Car crashes are the leading killer of individuals five to thirty-five years old. Similarly, automobile accidents rank within the top ten causes of death for individuals of all ages. According to the CDC, over 30,000 people are killed in car accidents annually in America. Aside from the unfortunate impact crashes have on victims’ loved ones, car accident deaths result in billions of dollars annually in medical and work loss costs. In Missouri alone, crash-related death costs total to around $1.07 billion dollars; where $10 million constitutes medical costs and $1.06 billion constitutes work loss costs.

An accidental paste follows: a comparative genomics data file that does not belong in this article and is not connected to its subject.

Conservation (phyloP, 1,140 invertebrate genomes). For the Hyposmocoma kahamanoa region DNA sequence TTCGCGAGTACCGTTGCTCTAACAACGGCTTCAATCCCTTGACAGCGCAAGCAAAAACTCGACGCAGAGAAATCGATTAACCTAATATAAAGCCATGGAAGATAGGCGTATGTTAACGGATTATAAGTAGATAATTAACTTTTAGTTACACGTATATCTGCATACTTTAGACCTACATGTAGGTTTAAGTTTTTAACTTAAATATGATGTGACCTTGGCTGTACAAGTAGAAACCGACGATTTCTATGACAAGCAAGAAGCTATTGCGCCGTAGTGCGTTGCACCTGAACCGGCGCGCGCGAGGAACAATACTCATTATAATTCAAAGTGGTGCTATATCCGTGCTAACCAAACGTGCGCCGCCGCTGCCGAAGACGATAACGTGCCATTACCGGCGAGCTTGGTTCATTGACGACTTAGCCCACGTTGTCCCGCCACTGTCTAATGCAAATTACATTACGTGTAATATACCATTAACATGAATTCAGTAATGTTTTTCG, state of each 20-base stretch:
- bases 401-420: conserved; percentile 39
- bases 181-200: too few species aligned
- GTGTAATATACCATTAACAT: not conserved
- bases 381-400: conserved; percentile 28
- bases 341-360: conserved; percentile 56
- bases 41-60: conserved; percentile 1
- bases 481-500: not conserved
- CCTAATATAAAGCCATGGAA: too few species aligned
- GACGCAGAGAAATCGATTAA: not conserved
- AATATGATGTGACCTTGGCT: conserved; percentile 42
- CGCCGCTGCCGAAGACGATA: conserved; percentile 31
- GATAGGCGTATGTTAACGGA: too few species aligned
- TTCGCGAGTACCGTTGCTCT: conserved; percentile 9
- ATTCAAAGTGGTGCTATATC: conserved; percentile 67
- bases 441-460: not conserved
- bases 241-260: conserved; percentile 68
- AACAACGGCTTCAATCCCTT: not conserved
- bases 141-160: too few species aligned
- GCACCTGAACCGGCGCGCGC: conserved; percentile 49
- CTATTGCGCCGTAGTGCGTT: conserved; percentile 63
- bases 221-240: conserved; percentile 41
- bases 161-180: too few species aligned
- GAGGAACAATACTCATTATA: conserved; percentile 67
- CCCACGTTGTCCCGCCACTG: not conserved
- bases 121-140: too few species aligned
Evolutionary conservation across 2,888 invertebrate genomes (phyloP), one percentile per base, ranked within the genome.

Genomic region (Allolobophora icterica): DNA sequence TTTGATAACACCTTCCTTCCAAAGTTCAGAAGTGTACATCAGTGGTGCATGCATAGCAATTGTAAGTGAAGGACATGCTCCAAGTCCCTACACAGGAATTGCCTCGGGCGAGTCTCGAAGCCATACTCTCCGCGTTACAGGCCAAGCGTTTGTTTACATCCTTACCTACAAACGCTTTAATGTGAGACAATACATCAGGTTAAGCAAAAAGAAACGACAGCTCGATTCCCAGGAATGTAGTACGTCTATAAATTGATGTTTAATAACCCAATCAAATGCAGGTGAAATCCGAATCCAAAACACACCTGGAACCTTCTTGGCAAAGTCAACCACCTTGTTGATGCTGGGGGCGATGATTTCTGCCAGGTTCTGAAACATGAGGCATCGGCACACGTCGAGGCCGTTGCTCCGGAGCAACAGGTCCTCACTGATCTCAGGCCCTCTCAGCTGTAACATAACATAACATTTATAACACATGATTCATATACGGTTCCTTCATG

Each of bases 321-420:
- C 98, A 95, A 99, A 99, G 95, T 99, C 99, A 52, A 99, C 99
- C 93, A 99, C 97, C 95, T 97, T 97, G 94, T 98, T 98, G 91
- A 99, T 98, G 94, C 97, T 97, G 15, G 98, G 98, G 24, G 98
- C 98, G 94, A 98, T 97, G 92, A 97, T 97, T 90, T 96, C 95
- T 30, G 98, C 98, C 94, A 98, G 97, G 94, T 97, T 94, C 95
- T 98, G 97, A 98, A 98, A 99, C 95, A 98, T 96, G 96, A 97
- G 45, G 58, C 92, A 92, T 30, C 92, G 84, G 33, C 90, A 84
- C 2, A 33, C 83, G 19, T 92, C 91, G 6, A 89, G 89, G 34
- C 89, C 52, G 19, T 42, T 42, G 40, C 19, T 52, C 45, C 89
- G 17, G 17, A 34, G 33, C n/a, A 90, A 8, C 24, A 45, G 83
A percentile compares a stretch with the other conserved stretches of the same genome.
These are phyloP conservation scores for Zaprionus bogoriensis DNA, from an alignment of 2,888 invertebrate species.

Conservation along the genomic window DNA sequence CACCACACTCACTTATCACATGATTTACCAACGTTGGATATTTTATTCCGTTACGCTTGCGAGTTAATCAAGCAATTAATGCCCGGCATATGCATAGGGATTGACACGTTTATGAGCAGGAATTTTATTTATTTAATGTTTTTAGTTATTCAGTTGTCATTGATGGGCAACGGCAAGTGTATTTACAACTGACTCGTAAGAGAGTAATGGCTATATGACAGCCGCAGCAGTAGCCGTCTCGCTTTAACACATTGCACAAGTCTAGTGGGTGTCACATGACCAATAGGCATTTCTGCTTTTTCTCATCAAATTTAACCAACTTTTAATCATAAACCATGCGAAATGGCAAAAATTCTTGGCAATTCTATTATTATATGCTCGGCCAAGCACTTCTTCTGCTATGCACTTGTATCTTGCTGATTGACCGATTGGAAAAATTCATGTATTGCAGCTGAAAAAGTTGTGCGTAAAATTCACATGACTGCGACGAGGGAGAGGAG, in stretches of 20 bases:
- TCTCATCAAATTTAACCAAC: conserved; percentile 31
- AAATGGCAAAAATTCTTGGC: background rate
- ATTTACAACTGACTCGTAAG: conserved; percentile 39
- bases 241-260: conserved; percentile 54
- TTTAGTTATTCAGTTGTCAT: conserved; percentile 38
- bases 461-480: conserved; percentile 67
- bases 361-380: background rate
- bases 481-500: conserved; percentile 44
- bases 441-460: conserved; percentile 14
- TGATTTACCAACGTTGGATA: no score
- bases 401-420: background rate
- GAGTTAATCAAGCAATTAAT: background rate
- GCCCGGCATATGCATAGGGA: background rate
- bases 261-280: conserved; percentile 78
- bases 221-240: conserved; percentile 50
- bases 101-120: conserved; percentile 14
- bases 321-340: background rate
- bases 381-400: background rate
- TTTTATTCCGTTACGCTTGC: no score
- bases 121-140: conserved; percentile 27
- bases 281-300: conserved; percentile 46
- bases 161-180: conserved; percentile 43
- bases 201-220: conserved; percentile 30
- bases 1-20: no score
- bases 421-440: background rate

Why are work loss costs high for car accident deaths?
Work loss costs constitute the total estimated salary, fringe benefits, and value of household work that an average person would be expected to earn over the remainder of his or her life. Car crash deaths disproportionately affect young people, who have the potential to be active in the workforce for many years. Thus, when a young person dies, the result is a high work loss cost.
How can said costs be reduced?
Crash prevention is presumably the best way to prevent accident-related deaths. Laws which enforce sobriety checkpoints and graduated drivers licensing are effective strategies in crash prevention. Another way to reduce costs is to prevent injuries in the case that an accident does occur. Injury prevention can be carried out by increasing child safety seat and booster seat use, increasing helmet use, and by increasing seat belt use.